Eastern Peripheral Expressway provides much relief in curbing pollution levels and traffic congestion in Delhi, however, there are some issues attached that needs to be tackled as expressed by Anjula Negi, Director, School of Infrastructure.
Eastern Peripheral (EP) road is yet another ring around Delhi created with a vision to bypass through traffic away from Delhi. A welcome move to decongest Delhi’s traffic and allied pollution.
Few points to ponder are that it is not an access controlled road at the moment, and pedestrians hailing from nearby areas/villages are crossing over and walking on the road. This can lead to severe fatalities given the high speed.
Speed control is another aspect that may need to be initially controlled as Indian roads users are neither disciplined nor used to handle expressway operating speeds of 100 kmph or above.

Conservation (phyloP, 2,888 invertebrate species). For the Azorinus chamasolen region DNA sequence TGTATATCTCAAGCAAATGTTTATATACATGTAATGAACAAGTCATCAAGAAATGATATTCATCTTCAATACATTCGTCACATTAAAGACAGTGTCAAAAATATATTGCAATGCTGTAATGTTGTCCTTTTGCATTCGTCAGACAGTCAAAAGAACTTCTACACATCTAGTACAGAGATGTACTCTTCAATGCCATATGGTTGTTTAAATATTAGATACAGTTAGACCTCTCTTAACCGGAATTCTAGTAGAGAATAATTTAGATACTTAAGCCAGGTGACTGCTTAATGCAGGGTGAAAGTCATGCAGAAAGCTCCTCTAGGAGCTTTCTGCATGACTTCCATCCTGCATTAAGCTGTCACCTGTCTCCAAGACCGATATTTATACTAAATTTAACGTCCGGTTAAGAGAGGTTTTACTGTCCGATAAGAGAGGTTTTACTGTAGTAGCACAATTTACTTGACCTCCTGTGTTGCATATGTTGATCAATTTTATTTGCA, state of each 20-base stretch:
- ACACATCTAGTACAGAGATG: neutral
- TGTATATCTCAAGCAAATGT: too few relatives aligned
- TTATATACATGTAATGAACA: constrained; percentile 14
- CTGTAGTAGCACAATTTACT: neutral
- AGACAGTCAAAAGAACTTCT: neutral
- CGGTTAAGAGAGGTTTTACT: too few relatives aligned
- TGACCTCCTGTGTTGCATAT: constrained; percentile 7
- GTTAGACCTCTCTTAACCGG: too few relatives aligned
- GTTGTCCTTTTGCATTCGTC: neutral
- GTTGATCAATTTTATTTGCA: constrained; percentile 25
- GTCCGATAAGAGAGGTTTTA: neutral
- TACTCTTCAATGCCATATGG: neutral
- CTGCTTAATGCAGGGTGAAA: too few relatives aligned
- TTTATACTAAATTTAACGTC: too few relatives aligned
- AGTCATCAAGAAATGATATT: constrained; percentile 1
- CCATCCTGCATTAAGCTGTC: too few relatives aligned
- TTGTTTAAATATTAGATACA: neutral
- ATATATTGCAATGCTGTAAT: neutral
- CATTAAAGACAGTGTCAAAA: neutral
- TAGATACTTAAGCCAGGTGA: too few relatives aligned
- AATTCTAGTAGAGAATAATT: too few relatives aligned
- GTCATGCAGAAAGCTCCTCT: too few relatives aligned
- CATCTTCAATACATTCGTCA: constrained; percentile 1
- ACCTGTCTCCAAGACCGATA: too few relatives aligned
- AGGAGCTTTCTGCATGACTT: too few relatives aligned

Lastly, EP expressway is a 14 lane road, while the junctions have been well designed to distribute traffic to the city areas, the city roads are inadequate to take the load from a 14 lane road to a 4 lane road. This may create a bottleneck situation and result in greater traffic conflict points. An example to point is the entry at the city of Ghaziabad, the Delhi-Meerut road beyond Raj Nagar extension, which may be the recipient of heavy traffic load and is already under stress with its existing traffic. The authorities may together need to align this with traffic management and design measures for streamlined traffic movement.
About the author:
Ms. Anjula Negi is the Director, Research and Consultancy, RICS SBE. Her dedicated infrastructure sector experience spans around 20 years and expertise for over thirteen years in the Public-Private-Partnership (PPP) arena. She has worked previously with the Department of Economics Affairs (DEA), Ministry of Finance, Government of India, as a PPP Expert on deputation from the Asian Development Bank. She is an alumni of the prestigious School of Planning & Architecture, Delhi with specialization in Transport Planning. She has been a committee member of Indian Road Congress (IRC) for preparation of technical Manual. In the year 2010, she has been a Chevening Gurukul Scholar for Leadership and Excellence at LSE, London, as selected by the United Kingdom’s Foreign and Commonwealth Office.